Nerves of Steel
Andrew Carnegie is hailed as a man who has done many great services to this nation. While this belief is true and his efforts are numerously noted, Andrew Carnegie remains a man just like the rest of us. He has had his struggles and he has had his triumphs. Like most of us, he came from humble beginnings, and like all of us at some point in our lineage, walked through the doors of Ellis Island and stepped foot on American soil to realize a dream: a dream of a better life, a dream of success, and a dream of endless possibilities. Andrew Carnegie and his family had just become part of the glorious melting pot that we call the United States - a land where hard-working men and women can realize their full potential and achieve greatness (much like Carnegie was destined to do). During his lifetime, Andrew Carnegie would aid in the construction of the railroads (thus enabling transcontinental transit, which would play a vital role in not only the economy, but the civil war as well), become as steel tycoon, perform numerous charitable acts, and emerge at the epicenter of two scandals.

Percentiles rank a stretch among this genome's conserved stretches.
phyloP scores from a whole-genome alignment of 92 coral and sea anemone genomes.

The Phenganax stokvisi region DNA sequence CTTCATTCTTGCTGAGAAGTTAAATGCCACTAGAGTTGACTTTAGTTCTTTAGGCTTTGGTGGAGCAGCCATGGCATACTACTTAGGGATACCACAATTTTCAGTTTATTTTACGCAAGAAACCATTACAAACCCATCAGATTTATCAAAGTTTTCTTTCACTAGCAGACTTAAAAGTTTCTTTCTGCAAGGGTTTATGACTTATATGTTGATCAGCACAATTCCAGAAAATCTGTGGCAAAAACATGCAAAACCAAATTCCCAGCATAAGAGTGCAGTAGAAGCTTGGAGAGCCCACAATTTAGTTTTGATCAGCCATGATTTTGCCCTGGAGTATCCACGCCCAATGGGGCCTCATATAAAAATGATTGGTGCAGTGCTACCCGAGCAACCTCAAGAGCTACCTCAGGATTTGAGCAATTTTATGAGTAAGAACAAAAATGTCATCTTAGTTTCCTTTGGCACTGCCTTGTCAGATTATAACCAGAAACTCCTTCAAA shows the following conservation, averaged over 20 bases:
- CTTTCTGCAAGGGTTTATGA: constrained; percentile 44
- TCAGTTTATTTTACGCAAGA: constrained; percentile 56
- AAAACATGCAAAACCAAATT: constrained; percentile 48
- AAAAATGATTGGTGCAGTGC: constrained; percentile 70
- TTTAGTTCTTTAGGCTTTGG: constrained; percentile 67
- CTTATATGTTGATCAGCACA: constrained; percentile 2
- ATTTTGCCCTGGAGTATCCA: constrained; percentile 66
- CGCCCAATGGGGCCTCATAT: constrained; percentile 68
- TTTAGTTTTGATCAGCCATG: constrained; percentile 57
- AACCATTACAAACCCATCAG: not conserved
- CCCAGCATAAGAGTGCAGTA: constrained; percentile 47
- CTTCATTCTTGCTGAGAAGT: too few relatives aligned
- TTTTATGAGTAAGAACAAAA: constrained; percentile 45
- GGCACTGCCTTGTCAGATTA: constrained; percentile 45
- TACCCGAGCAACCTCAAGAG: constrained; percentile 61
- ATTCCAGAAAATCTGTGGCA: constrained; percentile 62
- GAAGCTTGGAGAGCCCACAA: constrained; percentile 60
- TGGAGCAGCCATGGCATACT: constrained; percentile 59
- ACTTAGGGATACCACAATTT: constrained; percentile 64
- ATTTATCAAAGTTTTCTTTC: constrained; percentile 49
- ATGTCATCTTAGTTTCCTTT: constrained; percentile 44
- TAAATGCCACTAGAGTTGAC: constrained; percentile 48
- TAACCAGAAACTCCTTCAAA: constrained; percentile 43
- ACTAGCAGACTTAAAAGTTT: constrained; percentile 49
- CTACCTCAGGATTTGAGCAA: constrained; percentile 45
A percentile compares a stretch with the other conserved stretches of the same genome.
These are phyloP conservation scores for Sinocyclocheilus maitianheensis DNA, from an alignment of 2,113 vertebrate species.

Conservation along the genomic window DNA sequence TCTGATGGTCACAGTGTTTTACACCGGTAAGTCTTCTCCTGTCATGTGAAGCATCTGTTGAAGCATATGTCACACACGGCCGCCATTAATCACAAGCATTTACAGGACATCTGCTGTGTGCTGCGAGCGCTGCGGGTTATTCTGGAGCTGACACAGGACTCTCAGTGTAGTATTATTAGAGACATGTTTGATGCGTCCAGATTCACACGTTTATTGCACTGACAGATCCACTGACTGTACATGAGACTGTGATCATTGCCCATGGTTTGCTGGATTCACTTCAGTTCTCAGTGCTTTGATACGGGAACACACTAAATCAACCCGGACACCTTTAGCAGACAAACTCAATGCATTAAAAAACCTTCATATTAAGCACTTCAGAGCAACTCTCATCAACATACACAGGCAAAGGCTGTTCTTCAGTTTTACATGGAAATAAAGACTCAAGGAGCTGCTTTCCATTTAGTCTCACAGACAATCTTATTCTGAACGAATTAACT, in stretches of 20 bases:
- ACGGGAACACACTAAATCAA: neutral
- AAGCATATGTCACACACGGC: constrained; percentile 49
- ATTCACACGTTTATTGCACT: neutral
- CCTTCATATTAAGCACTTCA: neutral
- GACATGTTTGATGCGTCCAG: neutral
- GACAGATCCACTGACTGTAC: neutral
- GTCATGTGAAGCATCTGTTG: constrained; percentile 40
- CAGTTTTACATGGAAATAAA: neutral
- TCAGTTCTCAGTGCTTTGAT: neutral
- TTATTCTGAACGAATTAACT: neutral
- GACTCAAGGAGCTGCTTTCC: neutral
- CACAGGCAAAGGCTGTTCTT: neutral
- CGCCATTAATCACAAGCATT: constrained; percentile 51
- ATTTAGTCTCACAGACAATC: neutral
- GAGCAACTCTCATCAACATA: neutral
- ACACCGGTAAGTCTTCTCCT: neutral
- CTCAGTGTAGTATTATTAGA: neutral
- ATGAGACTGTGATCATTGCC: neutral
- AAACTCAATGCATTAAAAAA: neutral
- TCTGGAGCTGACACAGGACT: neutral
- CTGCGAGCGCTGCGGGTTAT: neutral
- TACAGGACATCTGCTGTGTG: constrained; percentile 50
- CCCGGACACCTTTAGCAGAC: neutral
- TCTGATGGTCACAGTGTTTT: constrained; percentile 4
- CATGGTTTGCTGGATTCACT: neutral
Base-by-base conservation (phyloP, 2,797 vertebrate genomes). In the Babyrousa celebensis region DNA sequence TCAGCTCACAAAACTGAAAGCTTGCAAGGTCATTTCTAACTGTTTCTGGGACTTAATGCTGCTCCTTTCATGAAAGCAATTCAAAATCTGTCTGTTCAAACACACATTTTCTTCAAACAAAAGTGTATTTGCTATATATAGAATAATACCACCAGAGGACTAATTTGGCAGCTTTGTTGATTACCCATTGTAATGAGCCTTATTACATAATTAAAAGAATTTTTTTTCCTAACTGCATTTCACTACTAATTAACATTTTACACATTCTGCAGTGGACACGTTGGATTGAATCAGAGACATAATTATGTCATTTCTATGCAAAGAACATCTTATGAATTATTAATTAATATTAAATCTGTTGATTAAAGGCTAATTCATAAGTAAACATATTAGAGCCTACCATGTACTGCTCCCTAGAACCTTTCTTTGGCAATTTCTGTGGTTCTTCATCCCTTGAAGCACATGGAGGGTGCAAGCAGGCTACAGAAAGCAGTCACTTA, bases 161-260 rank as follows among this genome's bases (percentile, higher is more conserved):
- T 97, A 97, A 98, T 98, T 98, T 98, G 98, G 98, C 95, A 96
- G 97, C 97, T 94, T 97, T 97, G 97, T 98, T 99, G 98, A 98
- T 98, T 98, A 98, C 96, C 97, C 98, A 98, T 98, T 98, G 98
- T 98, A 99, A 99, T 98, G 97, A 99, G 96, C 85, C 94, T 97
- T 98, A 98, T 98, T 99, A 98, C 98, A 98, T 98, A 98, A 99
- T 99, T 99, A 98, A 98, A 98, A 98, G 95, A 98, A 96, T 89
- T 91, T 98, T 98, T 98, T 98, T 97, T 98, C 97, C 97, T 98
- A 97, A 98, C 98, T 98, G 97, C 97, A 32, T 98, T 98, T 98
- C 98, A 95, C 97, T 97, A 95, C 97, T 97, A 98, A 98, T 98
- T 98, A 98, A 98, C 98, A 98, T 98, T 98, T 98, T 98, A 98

Even as a child, Andrew Carnegie knew that he had to work hard to make his dreams a reality. Carnegie, fresh off the boat, took a job at a cotton factory with his father and earned $1.20 a week (PBS Carnegie). Carnegie excelled at his tasks and displayed an unquenchable desire for knowledge (after all, America was no place for mediocrity). A small library became available for working boys; a library at which Carnegie absorbed as much knowledge as he possibly could (PBS Carnegie). As Carnegie’s understanding and worldview began to grow, so did his competency at work. Carnegie soon left the factory to become a telegraph deliverer, but his ambition for greatness didn’t stop there. Carnegie took pride in his work and memorized the names and locations of important customers (PBS Carnegie). His knowledge impressed one man so much that he...